- The Kick Six: In 2013, the Iron Bowl featured one of the most dramatic endings in college football history. With the game tied at 28-28 and one second left, Alabama attempted a 57-yard field goal, but the kick fell short and was caught by Auburn cornerback Chris Davis, who ran it back 109 yards for a touchdown, giving Auburn a 34-28 win and sending them to the SEC Championship Game.
- The Iron Bowl of Basketball: In 2019, the Iron Bowl rivalry extended to basketball, as both teams made the NCAA Tournament for the first time in the same year. Auburn reached the Final Four for the first time in school history, while Alabama advanced to the second round.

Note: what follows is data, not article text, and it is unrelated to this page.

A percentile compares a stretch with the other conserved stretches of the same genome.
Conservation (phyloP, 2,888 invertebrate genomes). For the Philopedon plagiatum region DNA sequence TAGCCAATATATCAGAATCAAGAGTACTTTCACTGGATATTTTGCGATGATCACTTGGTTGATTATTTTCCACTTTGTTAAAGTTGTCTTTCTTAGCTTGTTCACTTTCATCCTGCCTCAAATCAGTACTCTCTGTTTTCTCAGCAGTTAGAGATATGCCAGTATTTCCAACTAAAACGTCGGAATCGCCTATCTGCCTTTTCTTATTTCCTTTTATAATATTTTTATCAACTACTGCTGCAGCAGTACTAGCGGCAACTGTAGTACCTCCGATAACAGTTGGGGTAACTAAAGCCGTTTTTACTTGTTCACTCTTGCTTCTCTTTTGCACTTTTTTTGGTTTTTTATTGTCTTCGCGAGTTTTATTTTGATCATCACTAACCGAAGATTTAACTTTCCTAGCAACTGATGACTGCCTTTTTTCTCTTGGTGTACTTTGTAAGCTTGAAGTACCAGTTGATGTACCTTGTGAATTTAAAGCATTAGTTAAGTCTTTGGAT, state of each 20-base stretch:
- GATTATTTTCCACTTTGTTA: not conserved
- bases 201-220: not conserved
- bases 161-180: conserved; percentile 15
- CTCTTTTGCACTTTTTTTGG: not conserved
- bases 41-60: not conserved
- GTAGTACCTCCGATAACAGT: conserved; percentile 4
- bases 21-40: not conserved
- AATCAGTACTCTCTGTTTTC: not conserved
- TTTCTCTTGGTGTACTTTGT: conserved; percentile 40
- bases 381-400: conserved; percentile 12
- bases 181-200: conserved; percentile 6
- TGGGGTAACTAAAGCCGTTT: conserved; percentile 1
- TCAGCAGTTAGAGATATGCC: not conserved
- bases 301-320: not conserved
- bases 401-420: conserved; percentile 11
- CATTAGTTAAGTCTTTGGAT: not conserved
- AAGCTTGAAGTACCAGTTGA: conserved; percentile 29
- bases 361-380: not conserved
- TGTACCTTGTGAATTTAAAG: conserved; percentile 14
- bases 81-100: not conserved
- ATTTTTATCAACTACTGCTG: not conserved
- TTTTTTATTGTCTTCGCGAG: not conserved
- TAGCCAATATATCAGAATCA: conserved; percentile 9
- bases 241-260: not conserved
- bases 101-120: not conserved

FAQs about the Iron Bowl
What is the Iron Bowl?
The Iron Bowl is the name given to the annual football game between the Auburn University Tigers and the University of Alabama Crimson Tide, both charter members of the Southeastern both teams are based in Alabama and are members of the SEC. The series started in 1893 and has a long and heated history of political, economic, and social battles. The name comes from Birmingham’s historic role in the steel industry, as the city was the leading industrial center of the South in the early 20th century, rivaling Pittsburgh, Pennsylvania in the pig iron, coal, coke, and steel manufacturing industries.